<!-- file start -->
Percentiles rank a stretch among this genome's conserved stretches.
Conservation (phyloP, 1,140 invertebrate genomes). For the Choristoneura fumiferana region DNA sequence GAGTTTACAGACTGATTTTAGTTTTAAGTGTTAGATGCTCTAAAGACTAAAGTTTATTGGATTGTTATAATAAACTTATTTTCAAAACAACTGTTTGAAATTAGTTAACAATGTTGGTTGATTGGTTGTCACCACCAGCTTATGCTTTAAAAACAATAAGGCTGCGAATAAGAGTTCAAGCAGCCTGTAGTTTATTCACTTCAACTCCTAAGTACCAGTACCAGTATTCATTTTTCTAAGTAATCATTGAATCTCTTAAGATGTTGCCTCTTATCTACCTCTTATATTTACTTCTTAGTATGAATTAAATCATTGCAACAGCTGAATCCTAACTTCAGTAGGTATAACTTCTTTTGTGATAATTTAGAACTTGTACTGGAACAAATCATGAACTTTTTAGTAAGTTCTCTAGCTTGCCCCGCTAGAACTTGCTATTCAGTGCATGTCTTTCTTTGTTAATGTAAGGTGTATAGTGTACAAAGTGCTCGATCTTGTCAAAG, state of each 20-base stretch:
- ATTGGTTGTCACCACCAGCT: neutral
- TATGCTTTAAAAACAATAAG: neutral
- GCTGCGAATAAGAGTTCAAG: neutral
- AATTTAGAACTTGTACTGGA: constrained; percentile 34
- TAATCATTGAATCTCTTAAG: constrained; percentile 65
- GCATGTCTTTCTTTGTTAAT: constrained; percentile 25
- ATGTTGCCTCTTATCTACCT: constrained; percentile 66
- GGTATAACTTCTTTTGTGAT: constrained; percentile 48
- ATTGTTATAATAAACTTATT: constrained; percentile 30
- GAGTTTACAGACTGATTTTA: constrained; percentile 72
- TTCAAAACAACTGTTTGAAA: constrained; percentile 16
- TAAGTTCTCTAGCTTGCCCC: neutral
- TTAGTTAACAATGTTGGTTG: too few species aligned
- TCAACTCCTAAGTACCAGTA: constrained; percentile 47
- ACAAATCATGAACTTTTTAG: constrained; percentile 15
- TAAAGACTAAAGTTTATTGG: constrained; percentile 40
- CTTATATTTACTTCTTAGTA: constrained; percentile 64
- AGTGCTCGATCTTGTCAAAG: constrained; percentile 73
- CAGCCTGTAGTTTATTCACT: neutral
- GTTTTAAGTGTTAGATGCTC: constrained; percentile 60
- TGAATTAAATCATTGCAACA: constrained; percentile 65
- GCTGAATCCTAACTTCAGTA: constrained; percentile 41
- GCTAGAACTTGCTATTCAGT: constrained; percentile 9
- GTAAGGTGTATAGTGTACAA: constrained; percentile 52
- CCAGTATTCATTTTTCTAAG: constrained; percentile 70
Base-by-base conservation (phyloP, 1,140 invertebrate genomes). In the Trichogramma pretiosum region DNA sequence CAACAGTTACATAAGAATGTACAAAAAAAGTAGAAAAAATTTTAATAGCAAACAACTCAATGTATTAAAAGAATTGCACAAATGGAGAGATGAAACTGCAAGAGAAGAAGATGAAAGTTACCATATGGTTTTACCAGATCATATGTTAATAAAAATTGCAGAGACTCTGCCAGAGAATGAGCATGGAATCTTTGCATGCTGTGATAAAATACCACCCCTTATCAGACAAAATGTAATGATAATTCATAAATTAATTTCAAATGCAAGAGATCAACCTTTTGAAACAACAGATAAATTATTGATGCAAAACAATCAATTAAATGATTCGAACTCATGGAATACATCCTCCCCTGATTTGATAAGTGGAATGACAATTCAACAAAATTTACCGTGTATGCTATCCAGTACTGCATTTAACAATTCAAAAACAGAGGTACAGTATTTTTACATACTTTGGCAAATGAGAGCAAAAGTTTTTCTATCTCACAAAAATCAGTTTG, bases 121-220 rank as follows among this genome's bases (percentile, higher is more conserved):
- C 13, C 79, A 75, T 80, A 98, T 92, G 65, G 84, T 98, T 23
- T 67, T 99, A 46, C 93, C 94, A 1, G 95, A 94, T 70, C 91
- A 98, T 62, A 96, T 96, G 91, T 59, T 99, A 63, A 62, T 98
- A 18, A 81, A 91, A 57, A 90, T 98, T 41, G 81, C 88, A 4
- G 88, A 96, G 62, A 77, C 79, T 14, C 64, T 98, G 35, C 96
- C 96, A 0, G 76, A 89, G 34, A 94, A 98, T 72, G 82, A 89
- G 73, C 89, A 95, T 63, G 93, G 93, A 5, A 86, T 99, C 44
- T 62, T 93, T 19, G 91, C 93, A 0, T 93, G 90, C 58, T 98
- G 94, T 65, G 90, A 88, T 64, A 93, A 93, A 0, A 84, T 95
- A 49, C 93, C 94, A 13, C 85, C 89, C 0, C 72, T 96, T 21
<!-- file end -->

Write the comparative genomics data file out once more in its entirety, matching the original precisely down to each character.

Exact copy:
Percentiles rank a stretch among this genome's conserved stretches.
Conservation (phyloP, 1,140 invertebrate genomes). For the Choristoneura fumiferana region DNA sequence GAGTTTACAGACTGATTTTAGTTTTAAGTGTTAGATGCTCTAAAGACTAAAGTTTATTGGATTGTTATAATAAACTTATTTTCAAAACAACTGTTTGAAATTAGTTAACAATGTTGGTTGATTGGTTGTCACCACCAGCTTATGCTTTAAAAACAATAAGGCTGCGAATAAGAGTTCAAGCAGCCTGTAGTTTATTCACTTCAACTCCTAAGTACCAGTACCAGTATTCATTTTTCTAAGTAATCATTGAATCTCTTAAGATGTTGCCTCTTATCTACCTCTTATATTTACTTCTTAGTATGAATTAAATCATTGCAACAGCTGAATCCTAACTTCAGTAGGTATAACTTCTTTTGTGATAATTTAGAACTTGTACTGGAACAAATCATGAACTTTTTAGTAAGTTCTCTAGCTTGCCCCGCTAGAACTTGCTATTCAGTGCATGTCTTTCTTTGTTAATGTAAGGTGTATAGTGTACAAAGTGCTCGATCTTGTCAAAG, state of each 20-base stretch:
- ATTGGTTGTCACCACCAGCT: neutral
- TATGCTTTAAAAACAATAAG: neutral
- GCTGCGAATAAGAGTTCAAG: neutral
- AATTTAGAACTTGTACTGGA: constrained; percentile 34
- TAATCATTGAATCTCTTAAG: constrained; percentile 65
- GCATGTCTTTCTTTGTTAAT: constrained; percentile 25
- ATGTTGCCTCTTATCTACCT: constrained; percentile 66
- GGTATAACTTCTTTTGTGAT: constrained; percentile 48
- ATTGTTATAATAAACTTATT: constrained; percentile 30
- GAGTTTACAGACTGATTTTA: constrained; percentile 72
- TTCAAAACAACTGTTTGAAA: constrained; percentile 16
- TAAGTTCTCTAGCTTGCCCC: neutral
- TTAGTTAACAATGTTGGTTG: too few species aligned
- TCAACTCCTAAGTACCAGTA: constrained; percentile 47
- ACAAATCATGAACTTTTTAG: constrained; percentile 15
- TAAAGACTAAAGTTTATTGG: constrained; percentile 40
- CTTATATTTACTTCTTAGTA: constrained; percentile 64
- AGTGCTCGATCTTGTCAAAG: constrained; percentile 73
- CAGCCTGTAGTTTATTCACT: neutral
- GTTTTAAGTGTTAGATGCTC: constrained; percentile 60
- TGAATTAAATCATTGCAACA: constrained; percentile 65
- GCTGAATCCTAACTTCAGTA: constrained; percentile 41
- GCTAGAACTTGCTATTCAGT: constrained; percentile 9
- GTAAGGTGTATAGTGTACAA: constrained; percentile 52
- CCAGTATTCATTTTTCTAAG: constrained; percentile 70
Base-by-base conservation (phyloP, 1,140 invertebrate genomes). In the Trichogramma pretiosum region DNA sequence CAACAGTTACATAAGAATGTACAAAAAAAGTAGAAAAAATTTTAATAGCAAACAACTCAATGTATTAAAAGAATTGCACAAATGGAGAGATGAAACTGCAAGAGAAGAAGATGAAAGTTACCATATGGTTTTACCAGATCATATGTTAATAAAAATTGCAGAGACTCTGCCAGAGAATGAGCATGGAATCTTTGCATGCTGTGATAAAATACCACCCCTTATCAGACAAAATGTAATGATAATTCATAAATTAATTTCAAATGCAAGAGATCAACCTTTTGAAACAACAGATAAATTATTGATGCAAAACAATCAATTAAATGATTCGAACTCATGGAATACATCCTCCCCTGATTTGATAAGTGGAATGACAATTCAACAAAATTTACCGTGTATGCTATCCAGTACTGCATTTAACAATTCAAAAACAGAGGTACAGTATTTTTACATACTTTGGCAAATGAGAGCAAAAGTTTTTCTATCTCACAAAAATCAGTTTG, bases 121-220 rank as follows among this genome's bases (percentile, higher is more conserved):
- C 13, C 79, A 75, T 80, A 98, T 92, G 65, G 84, T 98, T 23
- T 67, T 99, A 46, C 93, C 94, A 1, G 95, A 94, T 70, C 91
- A 98, T 62, A 96, T 96, G 91, T 59, T 99, A 63, A 62, T 98
- A 18, A 81, A 91, A 57, A 90, T 98, T 41, G 81, C 88, A 4
- G 88, A 96, G 62, A 77, C 79, T 14, C 64, T 98, G 35, C 96
- C 96, A 0, G 76, A 89, G 34, A 94, A 98, T 72, G 82, A 89
- G 73, C 89, A 95, T 63, G 93, G 93, A 5, A 86, T 99, C 44
- T 62, T 93, T 19, G 91, C 93, A 0, T 93, G 90, C 58, T 98
- G 94, T 65, G 90, A 88, T 64, A 93, A 93, A 0, A 84, T 95
- A 49, C 93, C 94, A 13, C 85, C 89, C 0, C 72, T 96, T 21